Joint Mobility Assessment

Assessment of joint mobility may indicate insufficient intra-articular mobility and/or reappearance of symptoms.

  • Glenohumeral
    • Anterior
    • Posterior
    • Inferior
    • Distraction
  • Acromioclavicular
    • Anterior
    • Posterior
  • Sternoclavicular
    • Anterior
    • Posterior
    • Superior
    • Inferior
  • Scapulothoracic
    • Elevation
    • Depression
    • Upward/downward rotation
    • Protraction/Retraction
Special Tests

Some special tests exist for specific shoulder disorders. Below are links to specific pages for each pathology that describe special tests:

  • Subacromial-related shoulder pain [16][17][18]
  • Biceps Tendinopathy [19][20]
  • Labral Tears [21][22][23]
  • Laxity/Instability [24][25][26]
Outcome Measures
  1. Shoulder Pain and Disability Index (SPADI)
  2. Arm Shoulder and Hand Disability (DASH)
  3. Constant-Murley Shoulder Outcome Score (CMS)
  4. University of Pennsylvania Shoulder Score (U-Penn)
  5. Visual Analogue Scale
  6. Patient Specific Functional Scale
Special Questions

People with shoulder pain should be asked whether there are red or yellow flags. A thorough medical history and possible use of a medical screening form is the first step in the screening process. The following table highlights some of the most common red flags for patients with: Shoulder pain.

Red Flags

Red flags are signs and symptoms that warn physical therapists of possible non-musculoskeletal life-threatening pathological fractures, infections, tumors, and inflammatory rheumatism. Examples include: [1][27]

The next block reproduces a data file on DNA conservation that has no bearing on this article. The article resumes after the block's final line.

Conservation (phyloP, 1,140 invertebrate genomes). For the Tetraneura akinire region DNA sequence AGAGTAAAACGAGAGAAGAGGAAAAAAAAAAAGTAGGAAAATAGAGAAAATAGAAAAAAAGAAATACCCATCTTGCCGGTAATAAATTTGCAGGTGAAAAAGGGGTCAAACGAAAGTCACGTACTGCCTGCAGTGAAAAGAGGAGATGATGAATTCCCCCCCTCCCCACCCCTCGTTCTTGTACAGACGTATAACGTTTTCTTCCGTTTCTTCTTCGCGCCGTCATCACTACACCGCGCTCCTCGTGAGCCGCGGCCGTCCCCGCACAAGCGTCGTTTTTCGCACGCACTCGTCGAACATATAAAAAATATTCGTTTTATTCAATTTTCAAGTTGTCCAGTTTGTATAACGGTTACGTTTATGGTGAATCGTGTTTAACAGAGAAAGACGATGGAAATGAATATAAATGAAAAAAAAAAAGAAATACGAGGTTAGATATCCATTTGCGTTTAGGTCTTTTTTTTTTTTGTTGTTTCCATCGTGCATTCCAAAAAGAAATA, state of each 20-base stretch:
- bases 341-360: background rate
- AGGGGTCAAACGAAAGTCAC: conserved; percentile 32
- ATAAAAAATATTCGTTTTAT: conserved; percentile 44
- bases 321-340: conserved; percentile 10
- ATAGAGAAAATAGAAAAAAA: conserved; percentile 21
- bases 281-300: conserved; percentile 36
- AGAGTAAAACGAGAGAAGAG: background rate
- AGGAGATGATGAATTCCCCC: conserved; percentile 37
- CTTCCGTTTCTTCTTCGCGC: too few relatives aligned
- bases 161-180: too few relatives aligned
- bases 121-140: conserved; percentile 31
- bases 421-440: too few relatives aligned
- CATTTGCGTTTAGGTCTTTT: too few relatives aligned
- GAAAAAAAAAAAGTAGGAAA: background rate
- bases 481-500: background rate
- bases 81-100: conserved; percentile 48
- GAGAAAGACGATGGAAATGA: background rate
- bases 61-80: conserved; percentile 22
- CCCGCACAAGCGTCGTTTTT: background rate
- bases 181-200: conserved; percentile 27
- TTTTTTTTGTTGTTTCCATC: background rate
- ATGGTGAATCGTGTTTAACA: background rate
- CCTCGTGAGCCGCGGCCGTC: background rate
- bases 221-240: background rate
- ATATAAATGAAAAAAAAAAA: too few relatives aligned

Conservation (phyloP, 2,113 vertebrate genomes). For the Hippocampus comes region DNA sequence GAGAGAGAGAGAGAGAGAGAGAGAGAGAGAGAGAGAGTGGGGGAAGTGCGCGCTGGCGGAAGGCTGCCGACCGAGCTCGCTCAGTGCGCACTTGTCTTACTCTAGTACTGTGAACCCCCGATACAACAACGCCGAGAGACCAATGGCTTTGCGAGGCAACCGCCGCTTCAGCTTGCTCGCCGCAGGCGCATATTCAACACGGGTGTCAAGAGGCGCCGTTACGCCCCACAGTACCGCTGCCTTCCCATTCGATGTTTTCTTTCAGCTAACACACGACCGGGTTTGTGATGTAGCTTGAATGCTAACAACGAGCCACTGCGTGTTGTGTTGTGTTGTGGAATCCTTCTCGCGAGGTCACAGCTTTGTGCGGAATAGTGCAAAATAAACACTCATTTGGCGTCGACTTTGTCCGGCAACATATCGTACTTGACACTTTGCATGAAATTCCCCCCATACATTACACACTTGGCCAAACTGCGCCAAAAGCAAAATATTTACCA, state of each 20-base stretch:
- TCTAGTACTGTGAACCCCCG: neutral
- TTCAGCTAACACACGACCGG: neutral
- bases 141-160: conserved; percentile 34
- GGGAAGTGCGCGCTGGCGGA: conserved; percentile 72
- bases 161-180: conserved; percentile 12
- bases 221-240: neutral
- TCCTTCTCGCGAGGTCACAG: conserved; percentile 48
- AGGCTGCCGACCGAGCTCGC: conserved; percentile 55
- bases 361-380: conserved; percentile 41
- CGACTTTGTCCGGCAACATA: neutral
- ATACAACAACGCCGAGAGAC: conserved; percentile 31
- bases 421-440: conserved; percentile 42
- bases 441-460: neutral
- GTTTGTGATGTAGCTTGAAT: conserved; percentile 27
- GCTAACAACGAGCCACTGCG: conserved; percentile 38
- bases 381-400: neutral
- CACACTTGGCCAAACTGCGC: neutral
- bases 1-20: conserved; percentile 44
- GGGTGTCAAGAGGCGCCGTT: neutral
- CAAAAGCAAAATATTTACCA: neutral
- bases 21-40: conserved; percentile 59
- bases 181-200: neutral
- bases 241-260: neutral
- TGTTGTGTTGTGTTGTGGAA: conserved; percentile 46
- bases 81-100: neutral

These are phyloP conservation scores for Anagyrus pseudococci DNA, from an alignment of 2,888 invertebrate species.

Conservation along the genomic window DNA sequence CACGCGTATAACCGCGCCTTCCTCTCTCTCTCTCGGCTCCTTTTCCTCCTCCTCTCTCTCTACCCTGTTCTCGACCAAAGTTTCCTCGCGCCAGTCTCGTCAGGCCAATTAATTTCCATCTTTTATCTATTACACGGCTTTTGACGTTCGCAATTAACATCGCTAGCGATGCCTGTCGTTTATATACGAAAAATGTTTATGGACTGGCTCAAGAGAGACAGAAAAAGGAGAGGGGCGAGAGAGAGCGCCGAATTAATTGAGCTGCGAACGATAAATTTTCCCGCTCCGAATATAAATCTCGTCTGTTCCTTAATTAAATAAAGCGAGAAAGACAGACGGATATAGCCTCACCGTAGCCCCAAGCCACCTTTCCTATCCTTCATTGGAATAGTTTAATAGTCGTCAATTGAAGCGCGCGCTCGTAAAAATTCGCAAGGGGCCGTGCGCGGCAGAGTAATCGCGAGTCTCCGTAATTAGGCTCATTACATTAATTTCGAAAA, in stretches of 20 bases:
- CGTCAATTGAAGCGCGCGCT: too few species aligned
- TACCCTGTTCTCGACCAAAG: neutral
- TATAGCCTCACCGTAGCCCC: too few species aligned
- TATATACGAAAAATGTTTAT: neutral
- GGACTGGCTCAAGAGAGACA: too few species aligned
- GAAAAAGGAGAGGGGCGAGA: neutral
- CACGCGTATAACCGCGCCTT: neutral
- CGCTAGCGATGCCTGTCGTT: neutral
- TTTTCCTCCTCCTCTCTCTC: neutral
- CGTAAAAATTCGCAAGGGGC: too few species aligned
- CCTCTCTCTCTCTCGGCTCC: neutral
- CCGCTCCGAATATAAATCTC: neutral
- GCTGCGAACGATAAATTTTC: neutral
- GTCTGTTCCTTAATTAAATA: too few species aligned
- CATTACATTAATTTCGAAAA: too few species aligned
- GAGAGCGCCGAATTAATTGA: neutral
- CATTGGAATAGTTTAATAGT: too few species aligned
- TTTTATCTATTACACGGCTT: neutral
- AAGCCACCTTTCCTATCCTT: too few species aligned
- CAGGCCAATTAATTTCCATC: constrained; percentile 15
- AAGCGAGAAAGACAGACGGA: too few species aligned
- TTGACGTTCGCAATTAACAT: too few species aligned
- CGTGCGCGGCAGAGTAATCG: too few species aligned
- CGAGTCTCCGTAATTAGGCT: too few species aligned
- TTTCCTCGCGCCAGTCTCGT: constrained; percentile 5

1. Polymyalgia rheumatica. It usually presents with bilateral shoulder pain and weakness. These patients must be evaluated for temporal arteritis
  2. Acute compartment syndrome. It may be due to significant swelling of the limb after the injury or a bandage or cast that is too tight. The pain is disproportionate to the injury. A pulseless limb usually does not occur, or is a very late sign. This condition is a surgical emergency [9]
  3. Open fractures
  4. Fractures with nerve or blood vessel damage
  5. skin, especially joint infections
  6. Neoplasia
  7. Serious and life-threatening conditions with shoulder pain-like symptoms, such as referred ischemic heart pain
  8. Left shoulder — MI 68.7% of patients reported shoulder pain during acute myocardial infarction [28]
Yellow Flags
  1. Fear Avoidance Beliefs Questionnaire (FABQ)
  2. Depression screening tools such as the Baker Depression Inventory (BDI) or the Depression Anxiety Screening Scale (DASS) can be used to screen patients for depression.
  3. The Pain Catastrophization Scale helps determine whether patients are exaggerating the severity of their pain and symptoms and overall condition.

Fractures can be caused by trauma, such as a fall on an outstretched hand. These are called FOOSH injuries. Common fractures in the shoulder area are:

  • Humeral Fractures
  • Clavicle Fractures[29]